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09-22-2003
03:00 AM

09-22-2003
03:00 AM

homework

ok here is my problem if negative times a negative equals a postive then what would negative times a postive be alos if the postive or negative if bigger for ex -5+2=would equal -7 right or wrong .

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09-22-2003
03:00 AM

09-22-2003
03:00 AM

homework

>>what would negative times a postive be

A negative times a positive will also be NEGATIVE

>>alos if the postive or negative if bigger for ex -5+2=would equal -7 right or wrong .

If a negative 5 plus a negative 2 is -7, or

-5+(-2)=-5-2=-7

IF a negative 5 plus 2 is -3, or -5+2=-3

A negative times a positive will also be NEGATIVE

>>alos if the postive or negative if bigger for ex -5+2=would equal -7 right or wrong .

If a negative 5 plus a negative 2 is -7, or

-5+(-2)=-5-2=-7

IF a negative 5 plus 2 is -3, or -5+2=-3

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09-22-2003
03:00 AM

09-22-2003
03:00 AM

homework

Don't get times (multiplication) and plus(addition) mixed up. The product of a negative and a positive number is a negative number. The sum of a negative and a postive number will have the sign of the number with the larger magnitude, and a magnitude which is the difference between the magnitudes. -5+2=-3. You can consider positive and negative to be opposite directions. So when going five in the negative direction and then two in the positive direction the two positive units cancel out two of the negative units. Leaving three negative units.

Tom Gutman

Tom Gutman

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09-23-2003
03:00 AM

09-23-2003
03:00 AM

homework

ok i sorta get that better but what about divison are the negatives and postives different there to?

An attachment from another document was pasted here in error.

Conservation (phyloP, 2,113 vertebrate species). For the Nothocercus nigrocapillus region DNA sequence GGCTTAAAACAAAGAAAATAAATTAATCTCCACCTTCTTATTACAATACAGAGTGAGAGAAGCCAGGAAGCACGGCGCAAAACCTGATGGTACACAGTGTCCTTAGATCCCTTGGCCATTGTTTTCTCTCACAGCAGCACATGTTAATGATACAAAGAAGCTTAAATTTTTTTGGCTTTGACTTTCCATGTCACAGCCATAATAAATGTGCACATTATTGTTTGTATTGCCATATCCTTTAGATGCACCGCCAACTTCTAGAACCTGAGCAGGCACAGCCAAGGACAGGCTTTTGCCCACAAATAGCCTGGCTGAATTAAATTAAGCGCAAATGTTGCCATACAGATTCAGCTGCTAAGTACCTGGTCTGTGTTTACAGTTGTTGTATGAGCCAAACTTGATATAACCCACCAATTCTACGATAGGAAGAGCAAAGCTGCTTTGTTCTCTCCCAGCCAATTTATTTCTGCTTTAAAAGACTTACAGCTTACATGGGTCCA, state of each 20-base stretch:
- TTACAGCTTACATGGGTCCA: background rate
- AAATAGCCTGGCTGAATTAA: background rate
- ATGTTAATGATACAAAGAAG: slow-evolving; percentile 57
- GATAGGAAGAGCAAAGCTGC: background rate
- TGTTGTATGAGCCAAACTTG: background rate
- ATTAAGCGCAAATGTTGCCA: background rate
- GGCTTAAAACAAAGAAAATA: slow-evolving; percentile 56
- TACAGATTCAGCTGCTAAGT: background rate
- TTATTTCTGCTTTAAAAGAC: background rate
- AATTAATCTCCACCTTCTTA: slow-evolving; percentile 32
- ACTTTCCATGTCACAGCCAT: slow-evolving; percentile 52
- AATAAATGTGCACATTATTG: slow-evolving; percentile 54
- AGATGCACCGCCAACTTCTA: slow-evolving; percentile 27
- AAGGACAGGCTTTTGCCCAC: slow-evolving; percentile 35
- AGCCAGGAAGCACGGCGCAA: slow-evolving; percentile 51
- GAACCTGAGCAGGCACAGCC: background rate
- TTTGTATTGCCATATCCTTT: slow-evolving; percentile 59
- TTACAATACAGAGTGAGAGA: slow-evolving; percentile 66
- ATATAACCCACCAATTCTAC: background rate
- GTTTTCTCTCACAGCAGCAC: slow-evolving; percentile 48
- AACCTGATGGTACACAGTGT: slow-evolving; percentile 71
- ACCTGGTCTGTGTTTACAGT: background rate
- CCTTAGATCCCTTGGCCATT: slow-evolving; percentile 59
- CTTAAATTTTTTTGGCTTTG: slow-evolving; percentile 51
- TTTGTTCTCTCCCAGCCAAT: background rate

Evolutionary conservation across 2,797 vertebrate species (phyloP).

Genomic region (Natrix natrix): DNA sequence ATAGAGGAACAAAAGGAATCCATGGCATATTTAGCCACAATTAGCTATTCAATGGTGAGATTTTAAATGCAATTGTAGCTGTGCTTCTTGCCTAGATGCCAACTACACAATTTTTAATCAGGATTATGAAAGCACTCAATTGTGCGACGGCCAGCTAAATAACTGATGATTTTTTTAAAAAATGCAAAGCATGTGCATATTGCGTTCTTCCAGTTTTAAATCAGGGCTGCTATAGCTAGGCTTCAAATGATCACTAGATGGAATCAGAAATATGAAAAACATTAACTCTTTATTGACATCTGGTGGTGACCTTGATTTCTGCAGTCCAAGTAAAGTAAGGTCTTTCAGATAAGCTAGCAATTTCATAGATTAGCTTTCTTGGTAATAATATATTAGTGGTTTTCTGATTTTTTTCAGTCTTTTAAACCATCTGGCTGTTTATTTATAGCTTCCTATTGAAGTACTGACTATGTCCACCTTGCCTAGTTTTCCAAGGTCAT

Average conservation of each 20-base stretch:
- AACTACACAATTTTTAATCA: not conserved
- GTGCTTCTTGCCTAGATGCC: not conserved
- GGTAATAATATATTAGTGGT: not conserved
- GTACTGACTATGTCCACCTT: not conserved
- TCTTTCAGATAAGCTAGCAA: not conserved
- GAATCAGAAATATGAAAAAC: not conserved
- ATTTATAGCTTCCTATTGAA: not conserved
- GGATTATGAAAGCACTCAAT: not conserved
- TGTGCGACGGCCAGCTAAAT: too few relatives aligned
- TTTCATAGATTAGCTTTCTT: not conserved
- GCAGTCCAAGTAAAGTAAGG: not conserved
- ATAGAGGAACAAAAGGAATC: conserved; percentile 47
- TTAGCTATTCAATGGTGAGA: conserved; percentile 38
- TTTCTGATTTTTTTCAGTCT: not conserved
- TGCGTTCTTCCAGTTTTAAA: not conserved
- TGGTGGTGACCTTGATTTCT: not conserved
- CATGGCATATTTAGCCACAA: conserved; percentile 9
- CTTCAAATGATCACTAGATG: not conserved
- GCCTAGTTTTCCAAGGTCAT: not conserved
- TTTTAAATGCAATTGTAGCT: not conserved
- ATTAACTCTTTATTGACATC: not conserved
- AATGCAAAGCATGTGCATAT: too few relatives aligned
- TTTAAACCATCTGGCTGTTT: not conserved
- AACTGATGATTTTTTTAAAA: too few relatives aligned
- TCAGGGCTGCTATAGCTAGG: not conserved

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09-23-2003
03:00 AM

09-23-2003
03:00 AM

homework

With respect to signs division follows the same rules as multiplication.

This comes from one of the ways of thinking about division. (a/b) can be defined as a*(1/b) (or b^{-1}, depending on your preferred notation) where 1/b is the multiplicative inverse (reciprocal) of b. Since the product of a number and it's reciprocal is positive (it is specifically one, by definition) a number and its reciprocal must have the same sign.

Tom Gutman

This comes from one of the ways of thinking about division. (a/b) can be defined as a*(1/b) (or b

Tom Gutman

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09-24-2003
03:00 AM

09-24-2003
03:00 AM

homework

what? i did not mean that i meant when u add a negative plus a postive u will get a negative right but what about multiplying and dividing are there rules for that to ?

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09-24-2003
03:00 AM

09-24-2003
03:00 AM

homework

On 9/24/2003 6:21:01 PM, sweetnsour wrote:

>what? i did not mean that i

>meant when u add a negative

>plus a postive u will get a

>negative right but what about

>multiplying and dividing are

>there rules for that to ?

Yes, as one might possibly suspect. if the signs are the same, the resultant is a positive number, while if the signs are different the resultant is a negative number

TTFN,

Eden

>what? i did not mean that i

>meant when u add a negative

>plus a postive u will get a

>negative right but what about

>multiplying and dividing are

>there rules for that to ?

Yes, as one might possibly suspect. if the signs are the same, the resultant is a positive number, while if the signs are different the resultant is a negative number

TTFN,

Eden

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09-25-2003
03:00 AM

09-25-2003
03:00 AM

homework

No, when you add a positive and a negative you can get a positive or a negative result. Depends on which number has the greater magnitude, as described in my earlier posting. Multiplication and division follow a different rule, but the same for both. If the signs are the same (a positive times a positive or a negative times a negative) the result is a positive. If the signs are different (a positive times a negative or a negative times a positive) the result is a negative.

Tom Gutman

Tom Gutman